The 10 Best Jazz Pianists of All Time

The jazz genre has been shaped by some of the most talented and innovative pianists in history. From iconic bandleaders to unique talents, the best jazz pianists have revolutionized the role of the piano in music. Let's review the ten best jazz pianists of all time. Art Tatum was one of the most virtuosic

jazz pianists

of all time. Despite being blind in one eye and nearly blind in the other, Tatum adopted the stride piano style and developed it with an unheard of sense of harmonic ingenuity mixed with impeccable piano technique.

He performed standard songs creatively while running in circles around the basic melodies of each hand in a fast style. His brilliant interpretation of the Yesterdays standard has influenced

jazz pianists

of the mid-and late 20th century and continues today. Gospel music left an indelible mark on jazz pianist Bobby Timmons and its DNA can be detected in the way he played and in much of the music he wrote, which included the classic songs “Moanin'”, “This Here” and “Dat Dere”, which earned him a place among the best jazz pianists for laying the foundations of what became known as soul jazz in the late '50s and early '60s. Oscar Peterson was an flamboyant Canadian jazz pianist, although his initial training was in classical piano. Arguably, he would earn a place among the best jazz pianists solely by giving the jazz world the ever-popular standard “Misty”, which he composed in 1954 and recorded many times later. James P.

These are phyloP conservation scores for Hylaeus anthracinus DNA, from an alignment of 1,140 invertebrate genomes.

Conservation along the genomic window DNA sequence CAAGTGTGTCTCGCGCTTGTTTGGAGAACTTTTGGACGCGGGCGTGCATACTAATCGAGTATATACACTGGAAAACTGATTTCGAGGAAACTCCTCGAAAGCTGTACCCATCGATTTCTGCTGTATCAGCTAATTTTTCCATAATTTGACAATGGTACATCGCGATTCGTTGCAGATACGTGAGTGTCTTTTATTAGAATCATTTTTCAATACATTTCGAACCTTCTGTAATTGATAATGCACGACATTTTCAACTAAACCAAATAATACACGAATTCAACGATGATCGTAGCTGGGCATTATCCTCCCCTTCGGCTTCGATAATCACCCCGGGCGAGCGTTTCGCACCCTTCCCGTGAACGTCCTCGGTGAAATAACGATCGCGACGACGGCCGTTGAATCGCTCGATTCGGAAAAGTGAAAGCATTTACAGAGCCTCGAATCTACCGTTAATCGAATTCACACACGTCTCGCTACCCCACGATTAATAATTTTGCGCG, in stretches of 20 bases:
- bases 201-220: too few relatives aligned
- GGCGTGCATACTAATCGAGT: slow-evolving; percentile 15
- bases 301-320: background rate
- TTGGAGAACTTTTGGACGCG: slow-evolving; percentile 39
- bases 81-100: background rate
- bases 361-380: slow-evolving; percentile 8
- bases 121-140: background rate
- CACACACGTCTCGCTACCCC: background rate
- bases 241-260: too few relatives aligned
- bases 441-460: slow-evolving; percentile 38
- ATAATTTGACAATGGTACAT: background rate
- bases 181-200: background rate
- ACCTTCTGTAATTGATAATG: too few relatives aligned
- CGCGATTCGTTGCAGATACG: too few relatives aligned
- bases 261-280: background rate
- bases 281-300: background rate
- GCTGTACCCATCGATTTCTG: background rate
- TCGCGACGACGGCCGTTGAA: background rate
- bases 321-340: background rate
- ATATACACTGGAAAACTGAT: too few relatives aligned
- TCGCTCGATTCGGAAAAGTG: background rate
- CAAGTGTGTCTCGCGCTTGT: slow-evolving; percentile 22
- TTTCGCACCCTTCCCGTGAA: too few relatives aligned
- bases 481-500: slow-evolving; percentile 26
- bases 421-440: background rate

Johnson was a pianist from New Jersey who helped close the transition from ragtime to jazz with his stride piano technique, which was based on the locomotive and rocking joviality of ragtime, but added more sophisticated harmonies and a stronger blues element. He was left-handed and ambidextrous, often fusing classical elements in his improvisation, this man really revolutionized the jazz piano. Duke Ellington is one of the most iconic figures in jazz history. He played one of the most beautiful jazz piano solos ever recorded on “In a Sentimental Mood with Coltrane”, and sets a glorious closing with Trane. Without a doubt, one of the best jazz pianists in history. The importance of the piano in jazz dates back to Scott Joplin at the beginning of the 19th century, when ragtime proved to be an important initial element in the evolution of jazz music.

Harold Mabern is unique among the best jazz pianists because he started out as a drummer before moving on to the piano. Hiroshi Minami is a Japanese pianist that probably nobody knows about, but deserves to be on this list for his beautiful music. He made his first recording in 1945, but it was in the 1950s, when he joined Norman Granz's Verve label and conducted a piano trio, that he became a well-known name. Count Basie's piano prowess was often overshadowed by his role as a successful orchestra conductor. However, there are a few solo piano entries in his extensive discography (most notably The Duke Plays Ellington from 1953) that reveal his full scope of abilities. Here are some of the best modern jazz pianists with videos that demonstrate their incredible live performance: Chick Corea, Herbie Hancock, Keith Jarrett, Brad Mehldau, Bill Evans and McCoy Tyner.